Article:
• Thanks for the Help Bharat. It makes sense to me what you have suggested but I still have a doubt that how this contract will hold money, as there will be separate money pool for every contest. Jul 24, 2018 at 12:12
  • Welcome... If you found my answer useful, please do upvote it. It all depends on your need-based design. If you are ok with holding the aggregate pool of money and defining tight functions only through which said money can be paid out, then above approach is fine. If you indeed want to have explicit pool of money per contest, then you could adopt the approach of deploying a smart contract PER contest and that way you could ensure that money of each contract is safely within the contract. If the ContestHouse contract is clearly defined, there should be no problem in either approach. Jul 24, 2018 at 14:15
  • Okay. I am moving with deploying a smart contract per contest. And it's architecture is comparatively easy to define. Now, my concern is should I write all the logic on the contract i.e executing the contract on its end date and calling a third party API every 5-minute or I should do these on Node API? Basically, for each player, we have to calculate some data from third-party API, and I think calling third party API from the contract would cost high, Please suggest. Jul 26, 2018 at 4:18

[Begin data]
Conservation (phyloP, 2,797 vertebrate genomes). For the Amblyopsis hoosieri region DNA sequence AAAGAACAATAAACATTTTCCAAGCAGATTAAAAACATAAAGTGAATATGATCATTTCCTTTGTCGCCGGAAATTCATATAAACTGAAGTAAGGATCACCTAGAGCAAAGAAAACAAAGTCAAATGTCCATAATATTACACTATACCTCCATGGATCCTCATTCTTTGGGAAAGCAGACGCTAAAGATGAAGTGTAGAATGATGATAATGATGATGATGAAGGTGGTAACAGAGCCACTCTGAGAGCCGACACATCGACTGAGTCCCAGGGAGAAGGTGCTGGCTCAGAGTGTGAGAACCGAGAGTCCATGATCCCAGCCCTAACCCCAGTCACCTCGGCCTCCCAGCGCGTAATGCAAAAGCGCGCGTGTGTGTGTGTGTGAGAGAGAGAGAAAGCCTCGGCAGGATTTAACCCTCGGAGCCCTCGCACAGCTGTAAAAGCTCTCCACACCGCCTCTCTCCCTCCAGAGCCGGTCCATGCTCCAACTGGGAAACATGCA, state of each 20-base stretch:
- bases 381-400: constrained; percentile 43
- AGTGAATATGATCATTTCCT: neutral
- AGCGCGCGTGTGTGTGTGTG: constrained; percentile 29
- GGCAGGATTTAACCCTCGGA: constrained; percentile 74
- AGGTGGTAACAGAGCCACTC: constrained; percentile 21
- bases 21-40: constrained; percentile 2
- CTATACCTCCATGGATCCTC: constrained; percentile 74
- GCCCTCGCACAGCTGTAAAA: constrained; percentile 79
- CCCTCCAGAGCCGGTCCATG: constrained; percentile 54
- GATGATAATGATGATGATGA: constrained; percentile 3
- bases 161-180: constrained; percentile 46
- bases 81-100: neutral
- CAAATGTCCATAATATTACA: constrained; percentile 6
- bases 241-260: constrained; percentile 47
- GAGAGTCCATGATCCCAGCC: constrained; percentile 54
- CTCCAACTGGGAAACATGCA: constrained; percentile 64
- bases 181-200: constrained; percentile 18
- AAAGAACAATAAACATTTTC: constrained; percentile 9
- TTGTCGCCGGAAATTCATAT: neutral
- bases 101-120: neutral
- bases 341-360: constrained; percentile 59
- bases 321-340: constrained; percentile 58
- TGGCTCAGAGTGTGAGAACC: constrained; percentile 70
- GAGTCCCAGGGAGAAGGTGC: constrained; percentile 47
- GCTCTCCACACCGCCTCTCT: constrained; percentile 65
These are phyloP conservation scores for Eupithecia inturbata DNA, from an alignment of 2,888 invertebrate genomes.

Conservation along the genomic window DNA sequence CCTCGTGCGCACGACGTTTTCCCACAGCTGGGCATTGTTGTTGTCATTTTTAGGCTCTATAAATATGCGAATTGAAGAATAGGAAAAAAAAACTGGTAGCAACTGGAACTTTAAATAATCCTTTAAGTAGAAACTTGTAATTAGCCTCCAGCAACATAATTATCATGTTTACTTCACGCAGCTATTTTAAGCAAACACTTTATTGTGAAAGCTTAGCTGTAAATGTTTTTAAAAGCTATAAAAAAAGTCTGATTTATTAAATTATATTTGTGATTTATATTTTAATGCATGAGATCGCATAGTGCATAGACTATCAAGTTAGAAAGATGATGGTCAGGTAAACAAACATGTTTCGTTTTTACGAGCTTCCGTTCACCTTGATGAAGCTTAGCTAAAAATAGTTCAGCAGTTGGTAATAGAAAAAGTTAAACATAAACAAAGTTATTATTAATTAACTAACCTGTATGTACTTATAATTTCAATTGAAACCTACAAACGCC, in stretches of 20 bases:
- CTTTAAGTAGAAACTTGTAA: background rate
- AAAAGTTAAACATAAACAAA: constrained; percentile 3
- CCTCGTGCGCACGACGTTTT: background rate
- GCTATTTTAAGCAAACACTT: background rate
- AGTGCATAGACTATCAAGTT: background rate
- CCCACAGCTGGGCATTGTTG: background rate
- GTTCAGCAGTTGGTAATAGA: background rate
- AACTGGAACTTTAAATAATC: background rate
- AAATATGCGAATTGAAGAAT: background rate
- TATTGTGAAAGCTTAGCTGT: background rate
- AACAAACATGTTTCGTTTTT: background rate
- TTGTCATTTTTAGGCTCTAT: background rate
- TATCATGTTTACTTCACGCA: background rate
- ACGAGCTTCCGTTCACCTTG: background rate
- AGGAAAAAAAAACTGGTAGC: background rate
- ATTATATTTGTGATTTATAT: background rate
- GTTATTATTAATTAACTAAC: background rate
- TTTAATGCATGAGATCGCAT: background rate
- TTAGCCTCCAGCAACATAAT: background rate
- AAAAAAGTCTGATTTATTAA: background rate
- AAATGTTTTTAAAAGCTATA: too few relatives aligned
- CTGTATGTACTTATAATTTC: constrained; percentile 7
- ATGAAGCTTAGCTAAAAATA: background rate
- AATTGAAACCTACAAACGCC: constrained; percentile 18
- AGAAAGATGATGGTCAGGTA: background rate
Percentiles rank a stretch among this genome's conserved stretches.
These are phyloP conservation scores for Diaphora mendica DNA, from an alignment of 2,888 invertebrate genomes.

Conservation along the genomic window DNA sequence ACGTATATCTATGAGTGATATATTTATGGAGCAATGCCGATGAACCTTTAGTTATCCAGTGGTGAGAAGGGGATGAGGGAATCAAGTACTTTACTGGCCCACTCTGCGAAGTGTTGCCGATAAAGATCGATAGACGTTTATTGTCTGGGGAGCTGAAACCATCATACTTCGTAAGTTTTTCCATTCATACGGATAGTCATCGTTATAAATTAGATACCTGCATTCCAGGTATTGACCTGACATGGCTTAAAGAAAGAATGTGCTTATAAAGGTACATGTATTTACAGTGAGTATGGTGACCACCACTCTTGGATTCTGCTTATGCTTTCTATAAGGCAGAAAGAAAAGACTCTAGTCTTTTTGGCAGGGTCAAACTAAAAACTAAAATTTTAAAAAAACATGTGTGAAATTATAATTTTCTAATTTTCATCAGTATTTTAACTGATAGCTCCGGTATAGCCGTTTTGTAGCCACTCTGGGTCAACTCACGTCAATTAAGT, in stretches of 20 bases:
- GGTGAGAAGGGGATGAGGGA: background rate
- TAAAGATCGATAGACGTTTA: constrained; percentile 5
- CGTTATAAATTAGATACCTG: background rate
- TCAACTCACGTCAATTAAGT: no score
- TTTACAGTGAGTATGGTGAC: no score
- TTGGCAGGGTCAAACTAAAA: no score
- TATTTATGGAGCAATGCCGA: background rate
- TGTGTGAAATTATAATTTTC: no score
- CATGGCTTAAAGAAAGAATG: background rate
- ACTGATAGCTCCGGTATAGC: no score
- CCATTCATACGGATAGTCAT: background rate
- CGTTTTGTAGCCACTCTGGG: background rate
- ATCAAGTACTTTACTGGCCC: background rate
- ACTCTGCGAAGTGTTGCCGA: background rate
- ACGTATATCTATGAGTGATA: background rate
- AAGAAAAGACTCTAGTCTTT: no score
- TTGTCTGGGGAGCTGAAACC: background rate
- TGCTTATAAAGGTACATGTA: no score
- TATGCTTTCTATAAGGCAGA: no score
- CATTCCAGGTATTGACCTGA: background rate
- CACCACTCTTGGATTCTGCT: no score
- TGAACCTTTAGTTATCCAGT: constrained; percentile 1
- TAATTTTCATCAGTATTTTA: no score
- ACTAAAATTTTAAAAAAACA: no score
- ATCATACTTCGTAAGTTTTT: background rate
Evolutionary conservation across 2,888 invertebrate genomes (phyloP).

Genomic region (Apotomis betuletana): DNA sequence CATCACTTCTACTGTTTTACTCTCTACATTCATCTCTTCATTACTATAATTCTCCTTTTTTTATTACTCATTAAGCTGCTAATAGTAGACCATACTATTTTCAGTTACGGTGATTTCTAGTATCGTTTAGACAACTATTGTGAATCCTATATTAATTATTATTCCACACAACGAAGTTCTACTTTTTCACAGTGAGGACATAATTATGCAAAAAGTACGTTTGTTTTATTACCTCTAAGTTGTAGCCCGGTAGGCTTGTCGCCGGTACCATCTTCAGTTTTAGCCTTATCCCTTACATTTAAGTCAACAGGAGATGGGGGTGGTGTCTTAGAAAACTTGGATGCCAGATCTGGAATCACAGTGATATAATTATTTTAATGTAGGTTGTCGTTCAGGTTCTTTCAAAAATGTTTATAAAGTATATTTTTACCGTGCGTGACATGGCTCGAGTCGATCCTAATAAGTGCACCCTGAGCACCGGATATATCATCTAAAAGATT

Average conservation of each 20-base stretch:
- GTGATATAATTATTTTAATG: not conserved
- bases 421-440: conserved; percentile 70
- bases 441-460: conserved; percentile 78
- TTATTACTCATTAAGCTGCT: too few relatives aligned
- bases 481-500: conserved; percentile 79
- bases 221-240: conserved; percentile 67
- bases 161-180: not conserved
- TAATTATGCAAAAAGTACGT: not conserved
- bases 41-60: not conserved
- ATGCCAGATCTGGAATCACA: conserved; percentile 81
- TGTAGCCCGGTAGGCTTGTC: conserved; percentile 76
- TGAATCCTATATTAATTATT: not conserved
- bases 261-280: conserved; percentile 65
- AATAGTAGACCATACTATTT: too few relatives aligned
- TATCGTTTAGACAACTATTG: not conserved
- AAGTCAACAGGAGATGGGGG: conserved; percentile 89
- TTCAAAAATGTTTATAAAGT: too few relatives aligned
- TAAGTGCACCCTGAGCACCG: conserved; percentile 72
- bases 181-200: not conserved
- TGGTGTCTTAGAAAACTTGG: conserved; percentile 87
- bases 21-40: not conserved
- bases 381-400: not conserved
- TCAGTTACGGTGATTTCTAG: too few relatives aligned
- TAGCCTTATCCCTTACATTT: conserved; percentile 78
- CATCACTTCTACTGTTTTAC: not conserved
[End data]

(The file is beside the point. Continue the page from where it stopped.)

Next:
• Not sure what you mean by calling a third party api every 5 minutes... What is it you're trying to achieve? Could you elaborate in your original post, so that it reflects this requirement better? Jul 26, 2018 at 4:21
  • Sure, Bharat. Updated Jul 26, 2018 at 4:52

You have to think why you want to use blockchain for this. For educational purposes? For fun? Because you can? Or is there some concrete reason like "I want this to be fully decentralized and immutable"?